England riots: The global reaction

Riot police infront of burning building in Tottenham, 2011
Image caption Stories and images from the riots have found a place in papers around the world

The riots in British cities have unsurprisingly dominated headlines in domestic papers. But there has also been extensive coverage overseas. So what does the rest of the world make of the unrest?

"Everyone is just very shocked," said Ravi Somaiya, a reporter with the New York Times.

Mr Somaiya told the BBC's Today programme that the riots had been a big story for the US, dominating the front pages of his paper for several days.

"I mean a couple of months ago Britain was Harry Potter and the Royal Wedding. Now it is phone-hacking and riots in the street.

"It's quite a turnaround," he said.

US papers have differed on their interpretations of the riots, but Mr Somaiya says many attribute it to social inequality.

"I think the word 'underclass' comes up quite a lot because it has a lot of resonance obviously with an American audience where there is similar income inequality," he said.

Too soft or too tough?

Elsewhere in the US, the LA Times describes how "community leaders, sociologists, police and lawmakers were left groping for a meaning for the worst social unrest to hit London in a generation."

Image caption The response of the police has been widely debated

The paper said the riots exposed a phenomenon it called "yobbery, the anti-social behavior of a generation believed to be so alienated from the norms of civilised society that pockets of some cities live in fear".

Some commentators, such as the New York Times' Robert Mackay, were baffled by the restraint shown by British police. "American readers might be surprised to learn that most members of the force charged with ending the rioting remain unarmed," he writes.

Others, such as the highly censored Iranian media, have drawn the opposite conclusion.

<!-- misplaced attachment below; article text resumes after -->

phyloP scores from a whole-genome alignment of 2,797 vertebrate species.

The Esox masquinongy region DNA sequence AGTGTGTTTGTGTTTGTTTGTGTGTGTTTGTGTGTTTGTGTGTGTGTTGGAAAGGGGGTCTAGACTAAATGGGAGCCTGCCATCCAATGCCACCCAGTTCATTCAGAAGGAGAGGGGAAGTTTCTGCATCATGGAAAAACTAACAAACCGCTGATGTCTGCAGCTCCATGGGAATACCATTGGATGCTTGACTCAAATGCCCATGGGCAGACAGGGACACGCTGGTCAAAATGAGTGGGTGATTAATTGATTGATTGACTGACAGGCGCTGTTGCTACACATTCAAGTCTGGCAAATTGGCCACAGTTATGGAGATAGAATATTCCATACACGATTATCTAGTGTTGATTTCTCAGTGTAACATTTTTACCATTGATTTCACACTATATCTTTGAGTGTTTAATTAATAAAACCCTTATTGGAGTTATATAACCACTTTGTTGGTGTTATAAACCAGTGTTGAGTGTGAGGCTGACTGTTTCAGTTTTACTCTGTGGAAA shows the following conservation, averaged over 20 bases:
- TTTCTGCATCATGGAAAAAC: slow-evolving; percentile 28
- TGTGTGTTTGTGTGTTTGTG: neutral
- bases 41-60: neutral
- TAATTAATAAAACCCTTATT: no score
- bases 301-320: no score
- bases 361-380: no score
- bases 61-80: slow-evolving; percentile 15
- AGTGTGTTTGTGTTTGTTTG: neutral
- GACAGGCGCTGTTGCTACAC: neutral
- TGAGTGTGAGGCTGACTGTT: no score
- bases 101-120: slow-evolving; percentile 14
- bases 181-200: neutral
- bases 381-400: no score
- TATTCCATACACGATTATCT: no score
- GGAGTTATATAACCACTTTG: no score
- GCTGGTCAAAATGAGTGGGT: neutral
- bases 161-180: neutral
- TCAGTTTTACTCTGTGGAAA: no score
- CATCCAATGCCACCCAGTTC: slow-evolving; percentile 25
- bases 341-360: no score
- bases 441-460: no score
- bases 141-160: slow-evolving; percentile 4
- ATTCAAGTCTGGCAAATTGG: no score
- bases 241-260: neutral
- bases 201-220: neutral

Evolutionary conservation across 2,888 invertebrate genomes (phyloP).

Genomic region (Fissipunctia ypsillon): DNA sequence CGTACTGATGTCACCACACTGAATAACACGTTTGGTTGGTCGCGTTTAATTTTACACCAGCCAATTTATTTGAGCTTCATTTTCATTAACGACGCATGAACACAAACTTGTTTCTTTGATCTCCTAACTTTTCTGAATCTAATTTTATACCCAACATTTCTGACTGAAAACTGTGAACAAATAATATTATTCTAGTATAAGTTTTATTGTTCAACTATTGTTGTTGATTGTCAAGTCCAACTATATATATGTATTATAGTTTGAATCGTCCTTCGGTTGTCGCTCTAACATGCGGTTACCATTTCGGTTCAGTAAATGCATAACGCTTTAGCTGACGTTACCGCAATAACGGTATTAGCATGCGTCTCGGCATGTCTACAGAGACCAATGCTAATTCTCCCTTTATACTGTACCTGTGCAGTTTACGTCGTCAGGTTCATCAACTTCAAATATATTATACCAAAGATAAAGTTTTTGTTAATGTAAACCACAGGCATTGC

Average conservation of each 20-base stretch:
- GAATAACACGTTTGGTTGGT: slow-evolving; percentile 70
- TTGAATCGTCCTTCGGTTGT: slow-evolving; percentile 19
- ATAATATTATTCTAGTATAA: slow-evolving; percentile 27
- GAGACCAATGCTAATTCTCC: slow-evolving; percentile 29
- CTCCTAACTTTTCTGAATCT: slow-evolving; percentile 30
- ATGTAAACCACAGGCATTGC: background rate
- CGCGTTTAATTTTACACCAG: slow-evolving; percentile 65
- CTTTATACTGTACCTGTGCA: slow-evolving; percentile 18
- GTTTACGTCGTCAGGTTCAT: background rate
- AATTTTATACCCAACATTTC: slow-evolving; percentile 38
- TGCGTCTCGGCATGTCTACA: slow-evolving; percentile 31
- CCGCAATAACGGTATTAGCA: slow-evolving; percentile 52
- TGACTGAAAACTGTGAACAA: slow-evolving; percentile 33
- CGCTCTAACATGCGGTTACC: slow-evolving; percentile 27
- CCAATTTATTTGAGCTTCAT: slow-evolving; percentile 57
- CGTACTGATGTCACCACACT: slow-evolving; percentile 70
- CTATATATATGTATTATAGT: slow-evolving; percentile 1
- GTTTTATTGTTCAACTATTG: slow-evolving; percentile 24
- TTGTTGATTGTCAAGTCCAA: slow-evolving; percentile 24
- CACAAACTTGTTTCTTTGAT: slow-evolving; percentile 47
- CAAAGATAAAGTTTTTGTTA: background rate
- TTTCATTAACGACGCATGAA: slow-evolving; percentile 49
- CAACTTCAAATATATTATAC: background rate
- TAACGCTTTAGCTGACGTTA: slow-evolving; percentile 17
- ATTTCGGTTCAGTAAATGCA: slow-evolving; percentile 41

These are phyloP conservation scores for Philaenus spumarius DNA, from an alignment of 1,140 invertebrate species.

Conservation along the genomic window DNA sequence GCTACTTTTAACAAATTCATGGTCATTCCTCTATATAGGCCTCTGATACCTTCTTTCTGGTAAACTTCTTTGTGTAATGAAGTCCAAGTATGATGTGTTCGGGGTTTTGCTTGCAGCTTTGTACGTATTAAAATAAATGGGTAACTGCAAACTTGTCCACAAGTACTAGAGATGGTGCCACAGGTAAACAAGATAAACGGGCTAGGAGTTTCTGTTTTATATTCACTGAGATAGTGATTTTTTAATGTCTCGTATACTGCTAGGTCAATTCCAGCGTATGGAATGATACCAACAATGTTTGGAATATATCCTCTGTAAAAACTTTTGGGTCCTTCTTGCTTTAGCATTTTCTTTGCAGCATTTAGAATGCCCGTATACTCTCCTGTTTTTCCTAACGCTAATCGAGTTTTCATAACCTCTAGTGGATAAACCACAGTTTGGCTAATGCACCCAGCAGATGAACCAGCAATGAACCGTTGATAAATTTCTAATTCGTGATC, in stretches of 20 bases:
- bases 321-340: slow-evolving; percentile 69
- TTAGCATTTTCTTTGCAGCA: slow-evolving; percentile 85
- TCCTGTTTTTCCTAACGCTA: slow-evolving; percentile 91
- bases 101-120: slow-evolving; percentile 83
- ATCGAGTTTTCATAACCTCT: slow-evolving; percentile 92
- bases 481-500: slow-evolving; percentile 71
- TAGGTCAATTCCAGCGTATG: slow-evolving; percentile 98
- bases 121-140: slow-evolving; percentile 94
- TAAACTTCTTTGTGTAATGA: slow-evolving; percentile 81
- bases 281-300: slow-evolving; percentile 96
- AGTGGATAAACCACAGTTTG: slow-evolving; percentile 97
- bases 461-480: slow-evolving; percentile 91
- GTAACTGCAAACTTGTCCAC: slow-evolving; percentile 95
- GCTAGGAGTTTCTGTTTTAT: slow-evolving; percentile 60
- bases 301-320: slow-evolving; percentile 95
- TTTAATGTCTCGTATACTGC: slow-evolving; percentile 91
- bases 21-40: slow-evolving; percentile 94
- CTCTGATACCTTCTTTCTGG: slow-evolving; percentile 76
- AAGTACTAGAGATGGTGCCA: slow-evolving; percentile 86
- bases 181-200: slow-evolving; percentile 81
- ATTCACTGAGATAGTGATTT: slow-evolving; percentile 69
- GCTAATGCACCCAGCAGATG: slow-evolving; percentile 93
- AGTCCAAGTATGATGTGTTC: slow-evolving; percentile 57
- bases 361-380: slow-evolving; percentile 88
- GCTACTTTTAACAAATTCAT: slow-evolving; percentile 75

Iranian press say the UK has been too tough on the rioters, who it portrays as citizens protesting against poor living conditions and police mistreatment.

The Iranian government, usually at the receiving end of criticism for its treatment of demonstrators, was quick to condemn what it said was police brutality against innocent individuals.

Press TV cites Mohammad Karim Abedi, the vice-chairman of the parliamentary committee, as urging London "to order the police to stop treating protesters violently".

Other countries too have been showing what appears to be a touch of schadenfreude.

Libya has used the events as an excuse to call the British government illegitimate and demand it go - an echo of comments made by the UK about Col Muammar Gaddafi's regime.

"[David] Cameron and his government must leave after the popular uprising against them and the violent repression of peaceful demonstrations by police," Libya's Jana news agency quoted Deputy Foreign Minister Khaled Kaaim as saying.

'Deeper roots'

Beijing's Global Times, meanwhile, says the riots and US debt crisis show that western democracies are "at their wits' end".

An editorial in the English edition of the Global Times says that while the Chinese system has its own problems, the British riots show it is easy to underestimate the complexities of a western-style democratic system.

Image caption Germany's Die Welt says other European countries will have to confront such problems

"China is one of many countries long targeted by Western criticism. It is reproached by the West for its every frustration, making many Chinese people believe domestic problems are China's systematic fault while admiring Western powers.